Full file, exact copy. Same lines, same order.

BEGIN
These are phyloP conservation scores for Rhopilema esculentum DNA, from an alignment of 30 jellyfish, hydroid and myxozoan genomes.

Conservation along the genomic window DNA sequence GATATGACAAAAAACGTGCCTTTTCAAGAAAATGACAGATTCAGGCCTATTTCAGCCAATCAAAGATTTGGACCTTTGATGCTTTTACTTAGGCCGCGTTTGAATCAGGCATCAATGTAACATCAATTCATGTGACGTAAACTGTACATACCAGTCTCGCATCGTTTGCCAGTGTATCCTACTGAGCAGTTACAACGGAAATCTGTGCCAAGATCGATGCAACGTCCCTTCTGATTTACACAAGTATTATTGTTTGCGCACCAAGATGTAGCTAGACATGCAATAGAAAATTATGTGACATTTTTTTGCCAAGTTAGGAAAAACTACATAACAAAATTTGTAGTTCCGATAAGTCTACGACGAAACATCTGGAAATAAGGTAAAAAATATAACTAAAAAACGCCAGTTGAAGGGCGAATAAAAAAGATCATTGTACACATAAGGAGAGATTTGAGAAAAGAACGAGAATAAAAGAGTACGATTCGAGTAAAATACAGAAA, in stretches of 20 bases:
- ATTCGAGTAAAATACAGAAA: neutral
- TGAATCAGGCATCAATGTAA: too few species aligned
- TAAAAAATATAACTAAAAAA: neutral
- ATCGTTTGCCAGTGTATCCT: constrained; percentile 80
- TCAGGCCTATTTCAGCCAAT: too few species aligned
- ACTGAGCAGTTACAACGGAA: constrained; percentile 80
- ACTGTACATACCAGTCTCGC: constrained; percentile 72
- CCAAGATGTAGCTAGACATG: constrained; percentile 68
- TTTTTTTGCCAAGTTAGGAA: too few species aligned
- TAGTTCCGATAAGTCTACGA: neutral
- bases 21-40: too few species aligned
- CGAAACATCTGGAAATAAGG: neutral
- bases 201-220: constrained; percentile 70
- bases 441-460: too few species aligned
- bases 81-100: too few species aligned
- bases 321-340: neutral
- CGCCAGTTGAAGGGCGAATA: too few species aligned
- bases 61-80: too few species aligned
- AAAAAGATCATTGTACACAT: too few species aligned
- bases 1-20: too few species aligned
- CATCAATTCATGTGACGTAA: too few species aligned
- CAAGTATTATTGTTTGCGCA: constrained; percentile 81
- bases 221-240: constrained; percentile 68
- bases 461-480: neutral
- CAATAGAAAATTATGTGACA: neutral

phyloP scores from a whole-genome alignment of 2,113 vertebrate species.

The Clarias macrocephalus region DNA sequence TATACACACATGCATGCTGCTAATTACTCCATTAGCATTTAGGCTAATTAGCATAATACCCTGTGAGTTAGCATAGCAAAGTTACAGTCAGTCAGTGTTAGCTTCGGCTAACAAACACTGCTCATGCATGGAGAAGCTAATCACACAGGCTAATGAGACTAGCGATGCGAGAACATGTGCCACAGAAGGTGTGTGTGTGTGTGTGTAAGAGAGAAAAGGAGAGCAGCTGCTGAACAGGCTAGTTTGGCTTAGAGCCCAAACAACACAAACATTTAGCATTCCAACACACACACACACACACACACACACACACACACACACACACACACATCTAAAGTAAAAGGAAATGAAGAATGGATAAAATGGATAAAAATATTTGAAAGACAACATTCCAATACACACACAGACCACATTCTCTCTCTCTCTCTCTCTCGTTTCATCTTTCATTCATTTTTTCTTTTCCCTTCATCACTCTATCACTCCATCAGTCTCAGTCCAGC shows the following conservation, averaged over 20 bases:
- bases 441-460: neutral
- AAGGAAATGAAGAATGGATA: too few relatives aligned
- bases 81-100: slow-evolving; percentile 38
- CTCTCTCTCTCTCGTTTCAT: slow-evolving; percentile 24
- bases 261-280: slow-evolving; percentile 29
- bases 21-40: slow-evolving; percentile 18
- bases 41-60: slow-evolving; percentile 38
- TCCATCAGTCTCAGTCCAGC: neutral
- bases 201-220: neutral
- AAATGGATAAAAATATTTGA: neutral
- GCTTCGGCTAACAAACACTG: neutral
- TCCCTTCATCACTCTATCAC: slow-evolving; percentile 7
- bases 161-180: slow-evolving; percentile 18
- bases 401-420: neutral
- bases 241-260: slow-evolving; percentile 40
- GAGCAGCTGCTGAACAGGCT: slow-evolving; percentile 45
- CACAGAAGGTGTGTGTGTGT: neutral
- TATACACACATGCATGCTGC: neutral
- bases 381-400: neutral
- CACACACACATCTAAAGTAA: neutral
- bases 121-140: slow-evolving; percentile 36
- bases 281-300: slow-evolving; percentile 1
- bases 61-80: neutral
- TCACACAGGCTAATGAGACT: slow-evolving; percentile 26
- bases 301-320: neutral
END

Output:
These are phyloP conservation scores for Rhopilema esculentum DNA, from an alignment of 30 jellyfish, hydroid and myxozoan genomes.

Conservation along the genomic window DNA sequence GATATGACAAAAAACGTGCCTTTTCAAGAAAATGACAGATTCAGGCCTATTTCAGCCAATCAAAGATTTGGACCTTTGATGCTTTTACTTAGGCCGCGTTTGAATCAGGCATCAATGTAACATCAATTCATGTGACGTAAACTGTACATACCAGTCTCGCATCGTTTGCCAGTGTATCCTACTGAGCAGTTACAACGGAAATCTGTGCCAAGATCGATGCAACGTCCCTTCTGATTTACACAAGTATTATTGTTTGCGCACCAAGATGTAGCTAGACATGCAATAGAAAATTATGTGACATTTTTTTGCCAAGTTAGGAAAAACTACATAACAAAATTTGTAGTTCCGATAAGTCTACGACGAAACATCTGGAAATAAGGTAAAAAATATAACTAAAAAACGCCAGTTGAAGGGCGAATAAAAAAGATCATTGTACACATAAGGAGAGATTTGAGAAAAGAACGAGAATAAAAGAGTACGATTCGAGTAAAATACAGAAA, in stretches of 20 bases:
- ATTCGAGTAAAATACAGAAA: neutral
- TGAATCAGGCATCAATGTAA: too few species aligned
- TAAAAAATATAACTAAAAAA: neutral
- ATCGTTTGCCAGTGTATCCT: constrained; percentile 80
- TCAGGCCTATTTCAGCCAAT: too few species aligned
- ACTGAGCAGTTACAACGGAA: constrained; percentile 80
- ACTGTACATACCAGTCTCGC: constrained; percentile 72
- CCAAGATGTAGCTAGACATG: constrained; percentile 68
- TTTTTTTGCCAAGTTAGGAA: too few species aligned
- TAGTTCCGATAAGTCTACGA: neutral
- bases 21-40: too few species aligned
- CGAAACATCTGGAAATAAGG: neutral
- bases 201-220: constrained; percentile 70
- bases 441-460: too few species aligned
- bases 81-100: too few species aligned
- bases 321-340: neutral
- CGCCAGTTGAAGGGCGAATA: too few species aligned
- bases 61-80: too few species aligned
- AAAAAGATCATTGTACACAT: too few species aligned
- bases 1-20: too few species aligned
- CATCAATTCATGTGACGTAA: too few species aligned
- CAAGTATTATTGTTTGCGCA: constrained; percentile 81
- bases 221-240: constrained; percentile 68
- bases 461-480: neutral
- CAATAGAAAATTATGTGACA: neutral

phyloP scores from a whole-genome alignment of 2,113 vertebrate species.

The Clarias macrocephalus region DNA sequence TATACACACATGCATGCTGCTAATTACTCCATTAGCATTTAGGCTAATTAGCATAATACCCTGTGAGTTAGCATAGCAAAGTTACAGTCAGTCAGTGTTAGCTTCGGCTAACAAACACTGCTCATGCATGGAGAAGCTAATCACACAGGCTAATGAGACTAGCGATGCGAGAACATGTGCCACAGAAGGTGTGTGTGTGTGTGTGTAAGAGAGAAAAGGAGAGCAGCTGCTGAACAGGCTAGTTTGGCTTAGAGCCCAAACAACACAAACATTTAGCATTCCAACACACACACACACACACACACACACACACACACACACACACACACATCTAAAGTAAAAGGAAATGAAGAATGGATAAAATGGATAAAAATATTTGAAAGACAACATTCCAATACACACACAGACCACATTCTCTCTCTCTCTCTCTCTCGTTTCATCTTTCATTCATTTTTTCTTTTCCCTTCATCACTCTATCACTCCATCAGTCTCAGTCCAGC shows the following conservation, averaged over 20 bases:
- bases 441-460: neutral
- AAGGAAATGAAGAATGGATA: too few relatives aligned
- bases 81-100: slow-evolving; percentile 38
- CTCTCTCTCTCTCGTTTCAT: slow-evolving; percentile 24
- bases 261-280: slow-evolving; percentile 29
- bases 21-40: slow-evolving; percentile 18
- bases 41-60: slow-evolving; percentile 38
- TCCATCAGTCTCAGTCCAGC: neutral
- bases 201-220: neutral
- AAATGGATAAAAATATTTGA: neutral
- GCTTCGGCTAACAAACACTG: neutral
- TCCCTTCATCACTCTATCAC: slow-evolving; percentile 7
- bases 161-180: slow-evolving; percentile 18
- bases 401-420: neutral
- bases 241-260: slow-evolving; percentile 40
- GAGCAGCTGCTGAACAGGCT: slow-evolving; percentile 45
- CACAGAAGGTGTGTGTGTGT: neutral
- TATACACACATGCATGCTGC: neutral
- bases 381-400: neutral
- CACACACACATCTAAAGTAA: neutral
- bases 121-140: slow-evolving; percentile 36
- bases 281-300: slow-evolving; percentile 1
- bases 61-80: neutral
- TCACACAGGCTAATGAGACT: slow-evolving; percentile 26
- bases 301-320: neutral